COLUMBUS, Ind. – Industry forecaster FTR’s senior economist Bill Witte takes a slightly dimmer view of the U.S. economy than he did several months ago, but is still projecting 2.5% GDP growth this year.
In a webinar to provide an economic mid-year review, Witte highlighted some risks he sees facing the U.S. economy, which continues to chug along at a strong pace, with 3.2% growth in the first quarter. While that’s an impressive number, Witte noted 0.6% of that growth was related to inventory increases, which won’t continue. Removing that number brings growth to about 2.6%, but consumption, business investment and housing – primary economic strength indicators – were all down, while government spending and trade were up.
With government stimulus packages winding down and the trade deficit likely to return to more normal levels, Witte says the economic growth isn’t a strong as it appears at first glance.
“So, it’s certainly a cloudy situation,” he said.
However, he pointed to the strong labor market as something to be encouraged by, with unemployment dropping to 3.6% in April – the lowest level seen in the U.S. since December 1969.
Looking ahead, Witte expects to see private domestic demand – consumption, investment and housing – to bounce back. But there are risks on the horizon.
“The one I’m worried most about, the one that would cause big problems, is an inflation surprise,” Witte explained. “Inflation has been running very low and that is a big puzzle for economists.”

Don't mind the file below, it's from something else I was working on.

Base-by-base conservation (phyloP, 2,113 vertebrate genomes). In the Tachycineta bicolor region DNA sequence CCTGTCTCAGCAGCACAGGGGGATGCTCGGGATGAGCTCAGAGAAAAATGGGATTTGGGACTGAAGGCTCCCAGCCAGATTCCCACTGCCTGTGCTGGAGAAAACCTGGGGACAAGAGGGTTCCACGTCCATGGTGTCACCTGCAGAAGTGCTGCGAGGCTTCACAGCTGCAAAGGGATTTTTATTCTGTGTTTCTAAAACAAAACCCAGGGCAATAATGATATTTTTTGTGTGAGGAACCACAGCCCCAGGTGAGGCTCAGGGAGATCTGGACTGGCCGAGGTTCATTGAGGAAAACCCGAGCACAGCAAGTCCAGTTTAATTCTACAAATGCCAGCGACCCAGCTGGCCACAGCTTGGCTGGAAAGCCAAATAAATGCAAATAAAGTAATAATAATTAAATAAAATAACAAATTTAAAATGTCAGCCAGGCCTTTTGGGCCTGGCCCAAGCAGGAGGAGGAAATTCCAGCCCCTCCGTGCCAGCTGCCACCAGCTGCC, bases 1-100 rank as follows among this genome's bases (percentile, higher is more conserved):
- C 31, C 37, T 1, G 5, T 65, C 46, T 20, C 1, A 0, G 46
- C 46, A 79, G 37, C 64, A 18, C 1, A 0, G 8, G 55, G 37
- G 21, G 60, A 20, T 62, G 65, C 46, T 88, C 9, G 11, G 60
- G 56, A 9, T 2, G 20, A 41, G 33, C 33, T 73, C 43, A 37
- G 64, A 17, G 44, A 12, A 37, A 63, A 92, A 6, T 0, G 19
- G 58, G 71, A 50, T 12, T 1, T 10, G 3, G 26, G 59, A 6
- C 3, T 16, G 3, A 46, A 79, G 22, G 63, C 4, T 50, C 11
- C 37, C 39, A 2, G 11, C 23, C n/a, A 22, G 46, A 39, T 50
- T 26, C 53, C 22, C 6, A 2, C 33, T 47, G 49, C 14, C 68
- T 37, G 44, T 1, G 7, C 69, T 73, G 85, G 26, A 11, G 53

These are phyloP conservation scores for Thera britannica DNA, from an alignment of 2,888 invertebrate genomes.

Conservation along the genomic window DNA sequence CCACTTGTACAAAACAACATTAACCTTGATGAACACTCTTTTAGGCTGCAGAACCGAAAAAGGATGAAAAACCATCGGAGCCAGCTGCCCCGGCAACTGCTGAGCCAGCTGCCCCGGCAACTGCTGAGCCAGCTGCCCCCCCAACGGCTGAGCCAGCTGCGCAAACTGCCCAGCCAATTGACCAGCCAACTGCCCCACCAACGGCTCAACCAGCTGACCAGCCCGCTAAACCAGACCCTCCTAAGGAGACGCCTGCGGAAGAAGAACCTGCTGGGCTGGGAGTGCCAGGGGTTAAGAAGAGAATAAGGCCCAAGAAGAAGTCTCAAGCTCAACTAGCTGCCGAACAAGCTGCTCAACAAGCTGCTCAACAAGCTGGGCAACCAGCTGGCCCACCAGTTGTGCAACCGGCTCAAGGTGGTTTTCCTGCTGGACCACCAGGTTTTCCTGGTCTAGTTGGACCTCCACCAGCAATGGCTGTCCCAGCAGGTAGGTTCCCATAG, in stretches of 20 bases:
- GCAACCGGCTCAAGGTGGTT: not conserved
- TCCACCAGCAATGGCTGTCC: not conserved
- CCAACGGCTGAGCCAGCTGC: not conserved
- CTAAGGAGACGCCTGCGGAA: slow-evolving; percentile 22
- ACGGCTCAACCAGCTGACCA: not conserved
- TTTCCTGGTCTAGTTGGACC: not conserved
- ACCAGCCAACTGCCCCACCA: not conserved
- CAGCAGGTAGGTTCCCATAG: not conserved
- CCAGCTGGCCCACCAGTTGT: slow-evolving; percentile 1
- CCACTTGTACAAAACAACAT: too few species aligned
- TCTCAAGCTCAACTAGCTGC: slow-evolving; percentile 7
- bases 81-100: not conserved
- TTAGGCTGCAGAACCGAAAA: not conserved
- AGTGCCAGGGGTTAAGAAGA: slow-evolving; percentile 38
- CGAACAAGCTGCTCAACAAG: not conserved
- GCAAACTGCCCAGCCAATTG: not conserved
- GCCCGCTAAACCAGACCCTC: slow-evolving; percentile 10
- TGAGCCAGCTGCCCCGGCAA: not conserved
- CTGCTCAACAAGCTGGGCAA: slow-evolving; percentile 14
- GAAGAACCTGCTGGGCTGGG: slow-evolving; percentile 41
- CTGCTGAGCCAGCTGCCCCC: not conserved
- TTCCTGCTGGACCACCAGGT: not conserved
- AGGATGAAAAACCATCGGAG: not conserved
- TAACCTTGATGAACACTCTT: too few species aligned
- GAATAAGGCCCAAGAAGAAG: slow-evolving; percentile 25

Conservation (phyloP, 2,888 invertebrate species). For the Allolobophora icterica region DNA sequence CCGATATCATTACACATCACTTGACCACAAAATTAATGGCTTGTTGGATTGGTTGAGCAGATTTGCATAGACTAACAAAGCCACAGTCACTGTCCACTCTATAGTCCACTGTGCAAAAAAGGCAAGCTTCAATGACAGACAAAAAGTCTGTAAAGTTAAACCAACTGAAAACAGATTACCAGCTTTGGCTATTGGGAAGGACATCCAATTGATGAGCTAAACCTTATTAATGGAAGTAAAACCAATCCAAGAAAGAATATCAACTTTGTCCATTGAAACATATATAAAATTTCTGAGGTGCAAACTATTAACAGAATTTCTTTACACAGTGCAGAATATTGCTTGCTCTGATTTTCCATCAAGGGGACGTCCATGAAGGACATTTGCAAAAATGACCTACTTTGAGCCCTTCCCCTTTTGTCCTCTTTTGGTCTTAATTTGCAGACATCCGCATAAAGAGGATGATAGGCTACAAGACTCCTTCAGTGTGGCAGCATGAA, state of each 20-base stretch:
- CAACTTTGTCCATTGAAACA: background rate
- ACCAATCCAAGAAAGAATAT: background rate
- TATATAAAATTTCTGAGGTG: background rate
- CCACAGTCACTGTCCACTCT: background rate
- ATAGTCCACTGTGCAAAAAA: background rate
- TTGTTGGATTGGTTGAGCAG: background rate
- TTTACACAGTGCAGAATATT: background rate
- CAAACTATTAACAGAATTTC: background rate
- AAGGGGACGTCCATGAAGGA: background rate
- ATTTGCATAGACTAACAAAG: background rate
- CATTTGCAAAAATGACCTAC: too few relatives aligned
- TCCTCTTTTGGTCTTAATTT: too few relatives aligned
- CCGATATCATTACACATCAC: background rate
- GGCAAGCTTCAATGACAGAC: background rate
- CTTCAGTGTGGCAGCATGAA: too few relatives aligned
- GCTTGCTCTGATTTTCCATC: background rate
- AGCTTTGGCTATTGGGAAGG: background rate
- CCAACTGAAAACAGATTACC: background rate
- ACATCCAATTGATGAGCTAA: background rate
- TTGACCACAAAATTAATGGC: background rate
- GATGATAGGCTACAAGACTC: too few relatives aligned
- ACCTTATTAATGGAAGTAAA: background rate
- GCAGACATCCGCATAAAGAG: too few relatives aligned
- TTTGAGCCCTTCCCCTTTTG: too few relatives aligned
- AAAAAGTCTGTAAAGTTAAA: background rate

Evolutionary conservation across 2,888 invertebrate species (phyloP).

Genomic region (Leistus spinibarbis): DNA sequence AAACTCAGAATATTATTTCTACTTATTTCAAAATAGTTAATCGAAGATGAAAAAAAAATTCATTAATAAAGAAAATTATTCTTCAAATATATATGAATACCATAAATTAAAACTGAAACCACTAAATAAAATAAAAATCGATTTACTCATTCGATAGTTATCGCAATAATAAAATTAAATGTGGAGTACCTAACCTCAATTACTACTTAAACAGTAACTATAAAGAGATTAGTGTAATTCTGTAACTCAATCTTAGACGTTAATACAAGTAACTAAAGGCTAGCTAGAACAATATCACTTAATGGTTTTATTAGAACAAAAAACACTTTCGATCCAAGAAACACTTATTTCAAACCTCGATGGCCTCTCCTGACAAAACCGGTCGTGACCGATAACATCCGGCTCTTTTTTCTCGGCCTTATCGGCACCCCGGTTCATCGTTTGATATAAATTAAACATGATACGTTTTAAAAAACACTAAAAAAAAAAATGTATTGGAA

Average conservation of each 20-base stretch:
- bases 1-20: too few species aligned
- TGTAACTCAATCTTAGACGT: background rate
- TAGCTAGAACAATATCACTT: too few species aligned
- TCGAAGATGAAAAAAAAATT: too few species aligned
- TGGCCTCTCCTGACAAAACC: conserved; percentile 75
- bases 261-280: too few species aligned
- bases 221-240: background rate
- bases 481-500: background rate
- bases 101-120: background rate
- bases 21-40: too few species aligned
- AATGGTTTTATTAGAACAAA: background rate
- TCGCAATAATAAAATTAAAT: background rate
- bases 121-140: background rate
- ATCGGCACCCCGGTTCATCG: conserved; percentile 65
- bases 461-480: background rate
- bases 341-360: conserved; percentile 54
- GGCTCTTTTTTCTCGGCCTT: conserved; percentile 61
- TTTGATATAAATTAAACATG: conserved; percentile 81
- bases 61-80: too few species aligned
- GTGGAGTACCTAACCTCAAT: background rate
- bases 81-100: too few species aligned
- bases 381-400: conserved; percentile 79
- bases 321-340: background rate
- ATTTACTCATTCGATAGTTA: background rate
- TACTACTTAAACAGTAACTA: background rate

Normally, an economy that’s close to capacity with a tight labor market would see more upward pressure in prices.
“We haven’t really seen that,” said Witte. “We’ve seen a little increase in wages, but that isn’t feeding through into prices. Prices have been very well contained.”
The risk is that if inflation rises, the Federal Reserve is likely to raise interest rates, do so too aggressively, and cause a recession.
“Given that we don’t have any hint of the actual inflation materializing, I’m not sure how strong a possibility it is, but it’s a worrisome possibility,” Witte said.
Other risks involve fiscal policy programs. Witte said it’s unclear what will replace the government stimulus package that’s winding down, and the government’s debt continues to climb.
Internationally, threats include a trade war with China and weakening economies in China and Europe.
Lastly, Witte cited the domestic political situation as a risk. He summed it up this way: “It’s bad, I think it’s getting worse, and I don’t want to talk about it.”
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